Our research program is centered in two UF locations. One laboratory is located at the Whitney Laboratory in St. Augustine and the other at the McKnight Brain Institute on the main campus in Gainesville. Research associates and graduate students can work at either location.
Our laboratory studies olfaction – the sense of smell. The common theme that runs through our research is sensory coding – how information about the sensory environment, the odor world in our case, is encoded by the nervous system. We address these questions primarily through electrophysiological approaches, but also integrate molecular, biochemical, and, through collaboration, computational modeling approaches. In recent years our research has focused on sensory coding in the olfactory periphery, using both arthropod (lobster, insect) and mammalian (mice, rats) animal models. Much of this research centers on understanding mechanisms of olfactory transduction – the process by which primary olfactory receptor cells convert odor signals into the electrical signals the brain uses to process information.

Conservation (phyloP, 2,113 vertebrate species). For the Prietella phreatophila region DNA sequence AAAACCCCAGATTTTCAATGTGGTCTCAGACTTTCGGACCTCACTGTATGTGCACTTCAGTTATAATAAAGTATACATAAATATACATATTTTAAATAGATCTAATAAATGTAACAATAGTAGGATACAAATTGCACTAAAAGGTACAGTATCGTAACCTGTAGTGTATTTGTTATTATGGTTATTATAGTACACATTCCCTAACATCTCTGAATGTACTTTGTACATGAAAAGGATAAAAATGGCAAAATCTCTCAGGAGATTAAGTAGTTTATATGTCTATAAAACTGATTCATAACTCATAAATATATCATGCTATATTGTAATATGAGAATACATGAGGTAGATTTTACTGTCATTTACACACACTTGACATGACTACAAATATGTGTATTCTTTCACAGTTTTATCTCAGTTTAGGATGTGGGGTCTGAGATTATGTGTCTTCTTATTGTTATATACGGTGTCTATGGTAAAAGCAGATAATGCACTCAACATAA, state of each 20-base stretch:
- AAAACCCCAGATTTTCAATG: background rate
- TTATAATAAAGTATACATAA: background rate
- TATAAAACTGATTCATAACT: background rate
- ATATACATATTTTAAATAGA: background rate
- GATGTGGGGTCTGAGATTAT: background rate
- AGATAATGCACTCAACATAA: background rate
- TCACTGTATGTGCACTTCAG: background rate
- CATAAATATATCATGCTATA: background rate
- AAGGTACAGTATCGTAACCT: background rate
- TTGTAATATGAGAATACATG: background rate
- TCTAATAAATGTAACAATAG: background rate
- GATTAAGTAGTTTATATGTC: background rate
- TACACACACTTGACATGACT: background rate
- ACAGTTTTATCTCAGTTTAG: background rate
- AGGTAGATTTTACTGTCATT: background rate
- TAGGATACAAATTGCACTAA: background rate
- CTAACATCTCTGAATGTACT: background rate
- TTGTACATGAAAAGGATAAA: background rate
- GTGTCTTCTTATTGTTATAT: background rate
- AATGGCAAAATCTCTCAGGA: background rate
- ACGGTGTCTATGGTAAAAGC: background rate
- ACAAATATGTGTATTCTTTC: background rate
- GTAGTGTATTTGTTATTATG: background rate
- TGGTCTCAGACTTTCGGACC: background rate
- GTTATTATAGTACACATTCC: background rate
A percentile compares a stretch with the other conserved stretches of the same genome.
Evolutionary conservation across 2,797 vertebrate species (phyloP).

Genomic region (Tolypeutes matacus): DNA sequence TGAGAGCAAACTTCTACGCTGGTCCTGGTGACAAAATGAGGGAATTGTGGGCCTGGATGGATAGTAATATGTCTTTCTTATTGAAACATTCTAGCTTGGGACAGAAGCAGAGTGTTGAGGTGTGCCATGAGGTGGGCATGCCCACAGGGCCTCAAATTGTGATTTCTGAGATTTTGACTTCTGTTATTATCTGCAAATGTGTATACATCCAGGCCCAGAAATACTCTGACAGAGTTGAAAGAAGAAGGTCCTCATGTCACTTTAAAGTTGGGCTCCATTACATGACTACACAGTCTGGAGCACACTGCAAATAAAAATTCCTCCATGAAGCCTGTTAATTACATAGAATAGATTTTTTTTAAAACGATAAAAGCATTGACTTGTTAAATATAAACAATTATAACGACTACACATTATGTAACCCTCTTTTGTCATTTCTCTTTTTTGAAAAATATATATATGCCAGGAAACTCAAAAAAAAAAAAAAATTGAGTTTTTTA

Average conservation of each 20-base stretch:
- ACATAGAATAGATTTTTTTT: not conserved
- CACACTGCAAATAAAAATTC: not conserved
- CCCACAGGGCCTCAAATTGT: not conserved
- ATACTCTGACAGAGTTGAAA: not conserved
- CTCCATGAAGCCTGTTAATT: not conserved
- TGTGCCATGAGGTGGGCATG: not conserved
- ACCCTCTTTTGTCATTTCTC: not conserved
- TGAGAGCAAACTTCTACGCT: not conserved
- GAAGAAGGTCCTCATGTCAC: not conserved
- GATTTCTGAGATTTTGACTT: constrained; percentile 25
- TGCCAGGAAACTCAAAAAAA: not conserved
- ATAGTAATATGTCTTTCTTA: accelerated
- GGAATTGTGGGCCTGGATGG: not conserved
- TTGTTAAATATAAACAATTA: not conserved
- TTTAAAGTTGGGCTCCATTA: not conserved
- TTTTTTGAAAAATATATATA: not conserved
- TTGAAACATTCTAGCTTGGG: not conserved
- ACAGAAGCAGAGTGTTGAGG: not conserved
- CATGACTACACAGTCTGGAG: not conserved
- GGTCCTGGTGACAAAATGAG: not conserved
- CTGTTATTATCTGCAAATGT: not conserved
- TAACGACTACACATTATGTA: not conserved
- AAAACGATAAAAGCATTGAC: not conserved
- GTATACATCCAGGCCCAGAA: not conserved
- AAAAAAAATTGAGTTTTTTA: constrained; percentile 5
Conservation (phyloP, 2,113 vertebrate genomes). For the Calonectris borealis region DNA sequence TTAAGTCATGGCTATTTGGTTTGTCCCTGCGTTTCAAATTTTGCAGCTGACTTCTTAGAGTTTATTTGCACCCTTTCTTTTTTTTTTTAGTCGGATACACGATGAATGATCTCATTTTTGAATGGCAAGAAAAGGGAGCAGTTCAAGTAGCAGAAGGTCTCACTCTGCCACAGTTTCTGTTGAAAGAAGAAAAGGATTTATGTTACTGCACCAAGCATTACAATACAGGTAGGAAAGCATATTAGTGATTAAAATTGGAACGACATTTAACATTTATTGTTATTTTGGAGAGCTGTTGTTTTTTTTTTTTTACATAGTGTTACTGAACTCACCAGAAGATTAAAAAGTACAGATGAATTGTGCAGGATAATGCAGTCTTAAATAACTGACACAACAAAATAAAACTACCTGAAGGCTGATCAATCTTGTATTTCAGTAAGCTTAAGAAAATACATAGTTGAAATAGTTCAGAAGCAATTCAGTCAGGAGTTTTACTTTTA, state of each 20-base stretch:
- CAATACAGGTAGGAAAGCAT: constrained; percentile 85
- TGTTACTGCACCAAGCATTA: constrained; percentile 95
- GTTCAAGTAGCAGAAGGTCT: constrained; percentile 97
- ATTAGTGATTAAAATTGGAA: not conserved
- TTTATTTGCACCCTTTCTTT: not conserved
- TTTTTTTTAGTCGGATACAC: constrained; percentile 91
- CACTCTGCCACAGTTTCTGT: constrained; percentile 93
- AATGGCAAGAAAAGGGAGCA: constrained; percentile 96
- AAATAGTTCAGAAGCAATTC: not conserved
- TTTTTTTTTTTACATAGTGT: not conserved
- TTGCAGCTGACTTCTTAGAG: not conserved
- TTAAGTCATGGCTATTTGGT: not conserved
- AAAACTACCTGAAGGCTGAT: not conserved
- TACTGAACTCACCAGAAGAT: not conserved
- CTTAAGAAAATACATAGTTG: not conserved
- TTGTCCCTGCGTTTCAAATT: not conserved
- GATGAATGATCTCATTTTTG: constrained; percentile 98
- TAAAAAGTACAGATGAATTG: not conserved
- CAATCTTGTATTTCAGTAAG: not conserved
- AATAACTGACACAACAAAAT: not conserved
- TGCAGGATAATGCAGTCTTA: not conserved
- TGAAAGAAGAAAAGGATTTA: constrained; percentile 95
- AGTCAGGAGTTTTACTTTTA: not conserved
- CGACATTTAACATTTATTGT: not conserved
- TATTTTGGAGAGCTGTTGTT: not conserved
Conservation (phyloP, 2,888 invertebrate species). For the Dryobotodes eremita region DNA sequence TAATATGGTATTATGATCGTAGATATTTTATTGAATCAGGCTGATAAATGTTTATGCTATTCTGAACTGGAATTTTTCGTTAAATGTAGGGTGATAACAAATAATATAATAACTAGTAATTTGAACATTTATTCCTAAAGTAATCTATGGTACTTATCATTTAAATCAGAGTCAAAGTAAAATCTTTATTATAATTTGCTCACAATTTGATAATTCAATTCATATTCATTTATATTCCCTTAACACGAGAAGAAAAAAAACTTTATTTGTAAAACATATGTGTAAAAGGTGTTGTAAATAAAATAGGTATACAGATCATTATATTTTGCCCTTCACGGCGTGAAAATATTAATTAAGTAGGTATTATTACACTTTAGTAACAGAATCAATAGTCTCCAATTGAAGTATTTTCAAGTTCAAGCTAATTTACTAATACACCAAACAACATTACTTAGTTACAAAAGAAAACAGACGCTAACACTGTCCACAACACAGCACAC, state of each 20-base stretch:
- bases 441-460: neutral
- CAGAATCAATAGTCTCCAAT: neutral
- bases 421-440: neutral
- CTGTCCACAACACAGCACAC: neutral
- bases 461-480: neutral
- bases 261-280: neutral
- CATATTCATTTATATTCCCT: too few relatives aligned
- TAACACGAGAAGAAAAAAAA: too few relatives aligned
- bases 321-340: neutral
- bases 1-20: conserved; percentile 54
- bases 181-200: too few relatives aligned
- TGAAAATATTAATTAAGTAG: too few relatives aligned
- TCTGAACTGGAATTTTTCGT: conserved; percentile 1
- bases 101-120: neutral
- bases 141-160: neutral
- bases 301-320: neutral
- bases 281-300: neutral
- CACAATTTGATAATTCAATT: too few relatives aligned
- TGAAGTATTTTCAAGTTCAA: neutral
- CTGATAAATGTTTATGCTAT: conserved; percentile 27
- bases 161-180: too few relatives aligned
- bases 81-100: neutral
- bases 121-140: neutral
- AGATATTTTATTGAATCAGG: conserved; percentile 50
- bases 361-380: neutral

Disruption of any aspect of olfactory transduction potentially can disrupt olfactory function in both humans and animals. Understanding olfactory dysfunction, therefore, requires elucidating the full range of steps involved in olfactory transduction. For example, olfactory receptor neurons in arthropods, including those of insects such as mosquitoes that are vectors for major human diseases such as malaria and Dengue fever, signal through ionotropic olfactory receptors. Disruption of any olfactory signaling component associated with ionotropic receptor-mediated olfactory transduction can potentially disrupt olfactory function, and therefore host-finding, in insect vectors for major human disease.